SQLServerCentral Article

Using WMI


In my last article, I wrote about using VBScript to automate tasks. I provided 2 working examples to get you started. In this article, I will write about WMI and how it can be used to automate SQL Server operations.

What is WMI

WMI stands for Windows Management Instrumentation. It is Microsoft's implementation of WBEM. No, WBEM is not your favorite radio station;-) It stands for Web-Based Enterprise Management, an initiative to establish standards for accessing and sharing management information over an enterprise network. WMI is WBEM-compliant and provides integrated support for the Common Information Model (CIM), the data model that describes the objects that exist in a management environment. You will see CIM in the code example below.

WMI provides fully integrated operating system support for your system and applications management. It gives you a consistent and richly descriptive model for the configuration, status, and operational aspects of Windows. Short of doing dishes and vacuuming carpet for you, it can do pretty much anything else: computer management (devices, drivers, ports, reboot), managing files and folders, logs, monitoring, networking, printing, to name just a few. Because SQL Server is so tightly integrated with Windows, it helps a lot to add WMI scripting to your skill repertoire.

WMI is tightly integrated with VBScript. Although you can also use Visual C++ to work with it, you will see most of examples available on the web using VBScript.

Example 1: Script to reboot a server

Many of us do a lot of work during database maintenance window, like checking database integrity, backup, cleanup, etc. Whenever possible, you should always reboot the server. However, our maintenance window usually appears on nights or weekends, not exactly the time that you want come in and push the power button.

Using the following VB/WMI script, you can schedule a reboot at the time of your choosing. The code should be self-explanatory. For rebooting a local computer, define "." as the computer name. Replace "." with the computer name if you want to reboot a remote computer.

'Customize code here. Replace . with a computer name to reboot a remote server 'that you have access to. To reboot the local machine, this code should work without 'any modification
strComputer = "."
Set objWMIService = GetObject("winmgmts:" _
& "{impersonationLevel=impersonate,(Shutdown)}!\\" & strComputer & "\root\cimv2")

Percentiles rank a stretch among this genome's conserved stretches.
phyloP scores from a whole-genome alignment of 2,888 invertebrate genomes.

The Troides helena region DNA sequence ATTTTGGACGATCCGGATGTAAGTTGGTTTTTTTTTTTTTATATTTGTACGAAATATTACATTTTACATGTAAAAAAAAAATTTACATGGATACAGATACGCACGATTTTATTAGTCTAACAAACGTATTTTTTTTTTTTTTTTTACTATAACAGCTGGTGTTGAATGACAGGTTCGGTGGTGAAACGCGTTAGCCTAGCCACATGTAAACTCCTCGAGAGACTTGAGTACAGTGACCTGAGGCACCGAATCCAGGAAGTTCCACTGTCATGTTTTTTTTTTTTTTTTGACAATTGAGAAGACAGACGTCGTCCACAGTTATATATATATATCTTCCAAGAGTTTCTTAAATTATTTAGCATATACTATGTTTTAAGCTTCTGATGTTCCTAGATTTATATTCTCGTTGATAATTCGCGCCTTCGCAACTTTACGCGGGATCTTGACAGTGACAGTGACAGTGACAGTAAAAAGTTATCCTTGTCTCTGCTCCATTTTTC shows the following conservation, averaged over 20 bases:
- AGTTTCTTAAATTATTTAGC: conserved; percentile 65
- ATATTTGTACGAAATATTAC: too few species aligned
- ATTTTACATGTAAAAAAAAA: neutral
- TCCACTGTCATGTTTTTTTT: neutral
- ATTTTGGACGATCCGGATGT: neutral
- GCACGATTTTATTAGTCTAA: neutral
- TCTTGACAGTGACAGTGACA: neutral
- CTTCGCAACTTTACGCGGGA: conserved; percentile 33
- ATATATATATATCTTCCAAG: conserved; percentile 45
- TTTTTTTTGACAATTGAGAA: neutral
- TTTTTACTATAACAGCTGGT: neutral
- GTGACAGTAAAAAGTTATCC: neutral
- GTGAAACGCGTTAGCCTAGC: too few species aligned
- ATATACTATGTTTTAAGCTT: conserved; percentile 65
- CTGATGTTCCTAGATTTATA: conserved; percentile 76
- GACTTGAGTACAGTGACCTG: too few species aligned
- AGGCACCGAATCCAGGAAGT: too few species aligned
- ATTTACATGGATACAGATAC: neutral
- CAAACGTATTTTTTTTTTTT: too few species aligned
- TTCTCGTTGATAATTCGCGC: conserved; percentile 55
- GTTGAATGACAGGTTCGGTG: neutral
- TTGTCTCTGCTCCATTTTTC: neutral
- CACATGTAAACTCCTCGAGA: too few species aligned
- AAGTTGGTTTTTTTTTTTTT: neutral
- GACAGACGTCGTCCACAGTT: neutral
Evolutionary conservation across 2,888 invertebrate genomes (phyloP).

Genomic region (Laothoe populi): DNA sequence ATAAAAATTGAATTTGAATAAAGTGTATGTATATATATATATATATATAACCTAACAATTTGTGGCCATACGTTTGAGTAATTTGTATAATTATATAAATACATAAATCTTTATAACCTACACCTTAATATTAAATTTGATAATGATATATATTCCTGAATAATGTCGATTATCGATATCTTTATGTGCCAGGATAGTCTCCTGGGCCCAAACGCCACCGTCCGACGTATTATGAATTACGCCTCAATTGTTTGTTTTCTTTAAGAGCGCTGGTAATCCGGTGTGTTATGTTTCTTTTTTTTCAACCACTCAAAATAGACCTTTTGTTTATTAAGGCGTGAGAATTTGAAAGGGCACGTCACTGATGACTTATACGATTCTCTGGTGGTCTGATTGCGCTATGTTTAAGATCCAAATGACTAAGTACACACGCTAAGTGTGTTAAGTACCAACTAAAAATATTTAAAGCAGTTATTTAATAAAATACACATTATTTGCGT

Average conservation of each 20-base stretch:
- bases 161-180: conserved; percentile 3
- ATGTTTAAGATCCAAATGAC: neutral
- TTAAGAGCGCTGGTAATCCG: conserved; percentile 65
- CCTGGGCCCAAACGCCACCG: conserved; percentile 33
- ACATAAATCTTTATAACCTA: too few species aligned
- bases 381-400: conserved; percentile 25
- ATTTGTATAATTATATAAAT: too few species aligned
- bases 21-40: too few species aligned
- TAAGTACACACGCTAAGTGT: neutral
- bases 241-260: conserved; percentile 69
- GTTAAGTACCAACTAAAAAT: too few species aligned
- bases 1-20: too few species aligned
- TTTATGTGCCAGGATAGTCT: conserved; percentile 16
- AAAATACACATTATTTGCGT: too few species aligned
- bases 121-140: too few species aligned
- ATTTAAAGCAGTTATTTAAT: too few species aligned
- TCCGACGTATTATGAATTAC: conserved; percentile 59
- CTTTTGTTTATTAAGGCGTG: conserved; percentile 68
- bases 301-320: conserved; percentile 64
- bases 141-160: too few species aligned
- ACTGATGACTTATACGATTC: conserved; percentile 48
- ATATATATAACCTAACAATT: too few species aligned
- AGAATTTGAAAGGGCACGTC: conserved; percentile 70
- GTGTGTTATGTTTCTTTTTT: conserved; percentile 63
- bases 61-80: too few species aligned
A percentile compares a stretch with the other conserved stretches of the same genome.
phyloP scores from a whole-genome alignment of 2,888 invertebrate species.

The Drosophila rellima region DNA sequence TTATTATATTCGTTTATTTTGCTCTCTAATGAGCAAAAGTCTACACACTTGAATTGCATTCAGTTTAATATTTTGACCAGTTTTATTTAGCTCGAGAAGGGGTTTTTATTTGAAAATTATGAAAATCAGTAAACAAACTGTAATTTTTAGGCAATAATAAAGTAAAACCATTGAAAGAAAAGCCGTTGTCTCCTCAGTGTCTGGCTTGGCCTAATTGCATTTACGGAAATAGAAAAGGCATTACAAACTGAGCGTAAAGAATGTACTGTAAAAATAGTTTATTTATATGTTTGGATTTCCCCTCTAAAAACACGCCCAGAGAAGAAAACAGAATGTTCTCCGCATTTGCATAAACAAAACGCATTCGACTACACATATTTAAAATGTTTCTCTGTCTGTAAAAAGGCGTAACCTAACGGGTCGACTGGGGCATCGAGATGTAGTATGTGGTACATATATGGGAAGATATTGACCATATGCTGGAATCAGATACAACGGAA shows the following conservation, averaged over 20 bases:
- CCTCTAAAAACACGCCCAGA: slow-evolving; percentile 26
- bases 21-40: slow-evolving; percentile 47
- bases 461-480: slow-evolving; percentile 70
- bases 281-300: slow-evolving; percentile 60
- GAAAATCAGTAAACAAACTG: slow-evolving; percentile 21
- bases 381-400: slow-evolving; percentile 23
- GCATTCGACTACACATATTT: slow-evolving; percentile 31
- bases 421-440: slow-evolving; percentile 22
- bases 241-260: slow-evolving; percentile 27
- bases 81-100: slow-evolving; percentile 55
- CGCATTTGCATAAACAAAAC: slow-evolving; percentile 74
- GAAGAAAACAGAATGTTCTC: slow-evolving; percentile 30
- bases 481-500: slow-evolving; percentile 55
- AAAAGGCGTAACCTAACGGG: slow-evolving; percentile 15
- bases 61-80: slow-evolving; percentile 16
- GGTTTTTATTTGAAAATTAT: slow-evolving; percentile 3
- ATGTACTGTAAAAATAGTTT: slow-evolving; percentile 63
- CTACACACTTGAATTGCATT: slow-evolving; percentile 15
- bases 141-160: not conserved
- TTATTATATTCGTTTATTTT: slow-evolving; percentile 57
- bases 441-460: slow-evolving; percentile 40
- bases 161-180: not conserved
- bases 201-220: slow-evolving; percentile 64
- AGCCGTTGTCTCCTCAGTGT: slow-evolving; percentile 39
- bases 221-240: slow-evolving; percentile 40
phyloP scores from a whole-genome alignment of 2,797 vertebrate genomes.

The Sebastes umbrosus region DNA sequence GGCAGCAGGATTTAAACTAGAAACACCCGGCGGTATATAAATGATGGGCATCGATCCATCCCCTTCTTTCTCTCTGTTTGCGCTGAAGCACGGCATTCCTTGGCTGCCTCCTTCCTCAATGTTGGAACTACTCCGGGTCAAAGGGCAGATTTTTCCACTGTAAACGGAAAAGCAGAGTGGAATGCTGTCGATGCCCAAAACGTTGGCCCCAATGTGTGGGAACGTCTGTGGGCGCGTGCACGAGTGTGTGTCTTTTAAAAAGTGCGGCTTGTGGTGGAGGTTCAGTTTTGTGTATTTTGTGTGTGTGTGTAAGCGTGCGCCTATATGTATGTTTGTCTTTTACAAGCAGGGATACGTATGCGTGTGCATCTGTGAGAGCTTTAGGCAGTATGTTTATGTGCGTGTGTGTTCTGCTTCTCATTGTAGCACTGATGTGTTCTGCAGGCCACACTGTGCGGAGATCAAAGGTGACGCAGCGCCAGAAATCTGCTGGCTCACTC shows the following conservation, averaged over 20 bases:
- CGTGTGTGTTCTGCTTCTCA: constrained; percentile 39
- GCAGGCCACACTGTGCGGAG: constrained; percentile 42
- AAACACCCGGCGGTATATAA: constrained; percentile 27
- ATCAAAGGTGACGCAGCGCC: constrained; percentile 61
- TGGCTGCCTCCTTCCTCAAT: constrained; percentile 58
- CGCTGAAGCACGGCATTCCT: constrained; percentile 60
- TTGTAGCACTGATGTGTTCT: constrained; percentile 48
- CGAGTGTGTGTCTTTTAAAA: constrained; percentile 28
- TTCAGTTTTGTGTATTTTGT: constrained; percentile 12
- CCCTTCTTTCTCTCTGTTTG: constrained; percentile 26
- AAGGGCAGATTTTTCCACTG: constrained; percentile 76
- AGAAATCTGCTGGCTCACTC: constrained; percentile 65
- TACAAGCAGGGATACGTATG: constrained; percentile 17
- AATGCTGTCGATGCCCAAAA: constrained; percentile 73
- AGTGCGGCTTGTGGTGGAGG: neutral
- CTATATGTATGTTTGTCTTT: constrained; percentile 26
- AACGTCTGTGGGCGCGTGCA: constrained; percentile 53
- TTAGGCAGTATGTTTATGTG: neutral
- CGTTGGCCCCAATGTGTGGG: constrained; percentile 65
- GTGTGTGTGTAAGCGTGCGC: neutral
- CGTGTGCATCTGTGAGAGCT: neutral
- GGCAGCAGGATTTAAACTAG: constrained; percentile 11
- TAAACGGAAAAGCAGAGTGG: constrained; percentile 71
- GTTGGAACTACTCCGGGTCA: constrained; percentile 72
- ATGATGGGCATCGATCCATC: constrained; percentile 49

Set colOperatingSystems = objWMIService.ExecQuery _
("Select * from Win32_OperatingSystem")
For Each objOperatingSystem in colOperatingSystems

Example 2: Script to list all server services

Ideally, you want to SQL Server to run on a box that is just meant for SQL Server. Realistically, that does not happen very often. To get an inventory of what you have on your server, you can use the following code sample to enumerate services installed on your server. In the example, I used the Echo method to display services. However, you might find it more useful to put that information into a file. As an exercise for you, you can try to see if you could modify the script and save service information into a file.

Hint: use Example 2 of my last article as a template for file output.

'Customize code here. Replace . with a computer name to enumerate services 'on a remote server that you have access to. To work on the local machine, 'this code should work without any modification 
strComputer = "."
Set objServices = GetObject("winmgmts:\\" & strComputer)
Set objObjectSet = objServices.InstancesOf("Win32_Service")
For Each wbemObject In objObjectSet
    WScript.Echo "Display Name:  " & wbemObject.DisplayName & vbCrLf & _
                 "   State:      " & wbemObject.State       & vbCrLf & _
                 "   Start Mode: " & wbemObject.StartMode


Continuing the series I had last week, this article talks about how to use WMI to automate SQL Server related tasks. When writing these series of articles, I strive to use examples that are easy to follow, touch key aspects of the technology, and provide a template for you to work on. Hopefully you are able to learn something about WMI and put it into use.


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